I was listening to this recording of Monteverdi coming home from the office today.

It is magnificent.

I found myself wondering why increasingly I find myself only listening to music composed before the end of the eighteenth century.

I have only a partial response.

First, I think is the balance between sacred and everyday (secular would be the wrong word). They interpenetrate in a way that allows both to be respected. Like carnival, it creates spaces where the known sacred can be held in suspension and the joy of everyday celebration can unfold.

Second, paradoxically, because the holy, both the hallowing of the everyday and the invitation to transcendence, is the ultimate reference point. Everything in the music is a signal of that transcendence.

Third, because though it is holy, it is sublimated passion. A desire that is earth informed by heaven.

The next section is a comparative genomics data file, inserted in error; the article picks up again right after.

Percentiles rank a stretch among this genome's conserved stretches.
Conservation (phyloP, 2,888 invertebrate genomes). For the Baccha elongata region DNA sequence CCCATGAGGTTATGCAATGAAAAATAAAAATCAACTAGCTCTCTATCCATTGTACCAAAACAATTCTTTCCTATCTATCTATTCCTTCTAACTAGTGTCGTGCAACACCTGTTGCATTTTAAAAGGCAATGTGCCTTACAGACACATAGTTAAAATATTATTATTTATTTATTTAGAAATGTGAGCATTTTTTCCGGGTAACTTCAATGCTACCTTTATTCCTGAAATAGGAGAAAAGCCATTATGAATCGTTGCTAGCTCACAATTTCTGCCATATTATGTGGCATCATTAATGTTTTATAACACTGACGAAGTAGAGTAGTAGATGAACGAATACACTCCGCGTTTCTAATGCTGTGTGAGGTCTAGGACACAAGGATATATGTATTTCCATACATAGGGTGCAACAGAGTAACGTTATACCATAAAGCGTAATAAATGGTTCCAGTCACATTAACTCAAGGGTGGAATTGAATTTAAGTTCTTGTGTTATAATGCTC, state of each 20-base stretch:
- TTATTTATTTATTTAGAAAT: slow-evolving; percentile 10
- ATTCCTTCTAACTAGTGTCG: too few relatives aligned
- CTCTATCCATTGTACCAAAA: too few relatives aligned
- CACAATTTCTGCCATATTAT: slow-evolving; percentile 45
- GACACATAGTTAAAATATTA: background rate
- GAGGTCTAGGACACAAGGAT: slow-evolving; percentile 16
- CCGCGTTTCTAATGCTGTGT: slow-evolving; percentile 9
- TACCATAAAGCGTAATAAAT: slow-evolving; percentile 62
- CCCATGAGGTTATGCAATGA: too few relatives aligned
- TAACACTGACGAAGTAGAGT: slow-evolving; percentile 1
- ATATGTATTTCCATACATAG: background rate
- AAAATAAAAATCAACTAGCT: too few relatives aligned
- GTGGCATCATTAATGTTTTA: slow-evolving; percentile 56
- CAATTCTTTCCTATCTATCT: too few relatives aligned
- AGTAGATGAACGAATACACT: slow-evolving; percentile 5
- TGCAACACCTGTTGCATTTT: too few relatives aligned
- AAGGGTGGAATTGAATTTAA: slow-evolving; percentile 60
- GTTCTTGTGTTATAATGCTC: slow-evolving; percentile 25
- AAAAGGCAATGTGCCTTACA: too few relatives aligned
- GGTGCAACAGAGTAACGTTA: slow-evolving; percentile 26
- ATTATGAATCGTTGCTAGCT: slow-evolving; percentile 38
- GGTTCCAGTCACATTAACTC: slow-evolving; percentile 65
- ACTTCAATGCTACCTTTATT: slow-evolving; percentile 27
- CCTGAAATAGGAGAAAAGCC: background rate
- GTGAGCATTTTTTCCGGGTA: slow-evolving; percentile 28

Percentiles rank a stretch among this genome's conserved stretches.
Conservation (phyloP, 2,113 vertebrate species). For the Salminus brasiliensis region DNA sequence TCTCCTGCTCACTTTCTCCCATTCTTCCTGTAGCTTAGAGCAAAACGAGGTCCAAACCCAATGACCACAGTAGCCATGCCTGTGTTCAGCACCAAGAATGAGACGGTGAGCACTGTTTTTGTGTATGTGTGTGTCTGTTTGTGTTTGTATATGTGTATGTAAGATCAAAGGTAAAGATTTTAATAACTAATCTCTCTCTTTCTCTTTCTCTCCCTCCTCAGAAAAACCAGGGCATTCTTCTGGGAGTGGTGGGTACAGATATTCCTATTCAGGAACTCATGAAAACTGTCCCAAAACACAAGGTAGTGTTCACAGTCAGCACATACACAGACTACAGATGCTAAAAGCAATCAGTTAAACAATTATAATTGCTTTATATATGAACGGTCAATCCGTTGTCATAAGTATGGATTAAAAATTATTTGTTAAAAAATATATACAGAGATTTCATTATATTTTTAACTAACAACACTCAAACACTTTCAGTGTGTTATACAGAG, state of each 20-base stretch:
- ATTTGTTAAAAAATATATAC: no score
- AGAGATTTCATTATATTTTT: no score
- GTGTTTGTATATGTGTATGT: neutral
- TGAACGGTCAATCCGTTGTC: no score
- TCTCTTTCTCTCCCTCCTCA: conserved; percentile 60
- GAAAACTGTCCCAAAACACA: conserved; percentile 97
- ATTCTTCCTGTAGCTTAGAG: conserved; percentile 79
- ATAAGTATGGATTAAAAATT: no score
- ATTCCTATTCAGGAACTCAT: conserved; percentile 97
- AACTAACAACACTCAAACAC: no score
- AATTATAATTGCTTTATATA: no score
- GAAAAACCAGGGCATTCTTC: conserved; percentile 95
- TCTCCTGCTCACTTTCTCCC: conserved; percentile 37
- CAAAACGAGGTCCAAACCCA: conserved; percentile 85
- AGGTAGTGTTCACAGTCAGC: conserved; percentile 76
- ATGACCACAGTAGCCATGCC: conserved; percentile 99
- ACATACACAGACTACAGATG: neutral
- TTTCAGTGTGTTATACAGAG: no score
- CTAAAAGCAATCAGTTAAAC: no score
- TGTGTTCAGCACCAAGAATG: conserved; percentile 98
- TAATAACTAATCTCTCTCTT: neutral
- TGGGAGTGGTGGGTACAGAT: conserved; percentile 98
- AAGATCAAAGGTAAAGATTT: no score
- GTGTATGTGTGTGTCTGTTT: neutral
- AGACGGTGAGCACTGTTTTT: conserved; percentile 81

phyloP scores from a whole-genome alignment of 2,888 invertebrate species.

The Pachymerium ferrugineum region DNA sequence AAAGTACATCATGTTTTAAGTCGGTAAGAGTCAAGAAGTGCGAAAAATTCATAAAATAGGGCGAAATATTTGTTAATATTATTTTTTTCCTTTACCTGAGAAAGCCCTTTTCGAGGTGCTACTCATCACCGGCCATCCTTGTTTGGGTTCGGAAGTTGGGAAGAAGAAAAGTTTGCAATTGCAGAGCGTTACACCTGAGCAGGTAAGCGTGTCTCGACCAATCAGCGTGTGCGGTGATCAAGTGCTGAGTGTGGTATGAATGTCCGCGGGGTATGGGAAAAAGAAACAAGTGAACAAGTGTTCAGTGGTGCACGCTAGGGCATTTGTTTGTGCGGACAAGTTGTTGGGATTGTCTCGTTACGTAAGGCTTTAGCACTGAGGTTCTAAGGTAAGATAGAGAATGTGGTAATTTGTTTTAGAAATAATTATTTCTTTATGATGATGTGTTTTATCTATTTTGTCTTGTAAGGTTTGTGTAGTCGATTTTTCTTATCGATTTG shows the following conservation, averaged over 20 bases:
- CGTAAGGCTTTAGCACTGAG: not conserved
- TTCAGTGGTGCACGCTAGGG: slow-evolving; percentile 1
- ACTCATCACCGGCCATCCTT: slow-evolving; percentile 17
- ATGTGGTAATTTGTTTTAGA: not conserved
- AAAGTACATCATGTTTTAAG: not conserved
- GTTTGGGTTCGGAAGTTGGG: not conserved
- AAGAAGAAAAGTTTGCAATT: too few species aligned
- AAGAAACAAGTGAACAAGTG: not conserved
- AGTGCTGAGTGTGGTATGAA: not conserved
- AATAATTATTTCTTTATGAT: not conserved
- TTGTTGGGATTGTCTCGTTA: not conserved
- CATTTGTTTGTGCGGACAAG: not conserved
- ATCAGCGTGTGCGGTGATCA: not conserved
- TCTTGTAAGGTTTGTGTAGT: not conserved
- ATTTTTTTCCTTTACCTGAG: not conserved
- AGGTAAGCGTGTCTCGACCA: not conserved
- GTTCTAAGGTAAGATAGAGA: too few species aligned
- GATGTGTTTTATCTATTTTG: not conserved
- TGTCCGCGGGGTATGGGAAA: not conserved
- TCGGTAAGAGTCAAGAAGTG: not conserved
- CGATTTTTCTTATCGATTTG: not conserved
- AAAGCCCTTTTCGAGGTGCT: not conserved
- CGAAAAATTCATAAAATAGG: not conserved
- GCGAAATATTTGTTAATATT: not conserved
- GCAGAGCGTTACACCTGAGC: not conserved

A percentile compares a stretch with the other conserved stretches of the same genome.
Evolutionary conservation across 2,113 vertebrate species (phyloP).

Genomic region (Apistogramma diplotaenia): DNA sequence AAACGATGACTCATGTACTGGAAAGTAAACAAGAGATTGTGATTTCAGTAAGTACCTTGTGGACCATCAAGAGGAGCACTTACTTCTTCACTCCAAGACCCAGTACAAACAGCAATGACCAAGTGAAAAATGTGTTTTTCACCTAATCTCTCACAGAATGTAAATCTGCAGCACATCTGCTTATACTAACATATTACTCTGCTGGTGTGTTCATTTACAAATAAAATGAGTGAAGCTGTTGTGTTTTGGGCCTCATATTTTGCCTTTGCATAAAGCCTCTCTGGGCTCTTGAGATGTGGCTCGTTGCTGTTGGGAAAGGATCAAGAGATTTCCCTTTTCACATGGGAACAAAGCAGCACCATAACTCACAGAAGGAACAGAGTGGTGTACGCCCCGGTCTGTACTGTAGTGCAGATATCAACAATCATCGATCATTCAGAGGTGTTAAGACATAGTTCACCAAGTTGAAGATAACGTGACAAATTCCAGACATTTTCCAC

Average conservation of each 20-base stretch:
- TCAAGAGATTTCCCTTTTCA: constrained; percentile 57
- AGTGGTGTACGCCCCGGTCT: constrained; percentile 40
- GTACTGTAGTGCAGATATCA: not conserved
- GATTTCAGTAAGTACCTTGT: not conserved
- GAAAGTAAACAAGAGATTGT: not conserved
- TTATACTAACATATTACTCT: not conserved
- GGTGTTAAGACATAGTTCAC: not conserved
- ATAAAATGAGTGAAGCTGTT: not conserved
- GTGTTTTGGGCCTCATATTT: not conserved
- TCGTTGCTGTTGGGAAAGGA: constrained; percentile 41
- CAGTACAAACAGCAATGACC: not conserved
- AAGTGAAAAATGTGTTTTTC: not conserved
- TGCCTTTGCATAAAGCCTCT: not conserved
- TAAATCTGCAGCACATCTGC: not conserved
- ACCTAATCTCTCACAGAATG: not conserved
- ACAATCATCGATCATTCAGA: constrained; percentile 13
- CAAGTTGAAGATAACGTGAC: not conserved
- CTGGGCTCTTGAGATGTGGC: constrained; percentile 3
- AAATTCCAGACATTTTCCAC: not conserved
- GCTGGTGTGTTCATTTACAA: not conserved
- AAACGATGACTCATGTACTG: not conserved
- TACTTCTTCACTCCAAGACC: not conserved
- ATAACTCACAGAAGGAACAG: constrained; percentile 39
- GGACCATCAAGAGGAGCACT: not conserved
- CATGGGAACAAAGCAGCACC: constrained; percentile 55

Fourth because it has stillness at the heart. It takes emotional turbulence and gives it direction and hope.

I love it.


  1. There's a funny thing - just bought that same CD myself. And it is rather good...

  2. Interestingly, there was an Oxford-based counter-tenor called Nicholas Clapton, who used to give similarly lively performances, but toned it down after a few years - evidently he must have been advised to 'tone it down' and become a serious musician, which was rather sad.
    L'Arpeggiata are among just a few ensembles who know how to bring early music to life.

  3. I agree (though the situation is improving). It can be like Victorian versions of Tudor architecture where they are all painted black and white (and still are) even though evidence shows that in the medieval and early modern period, they could be highly coloured. 'Authentic' does not mean lifeless, quite the opposite.


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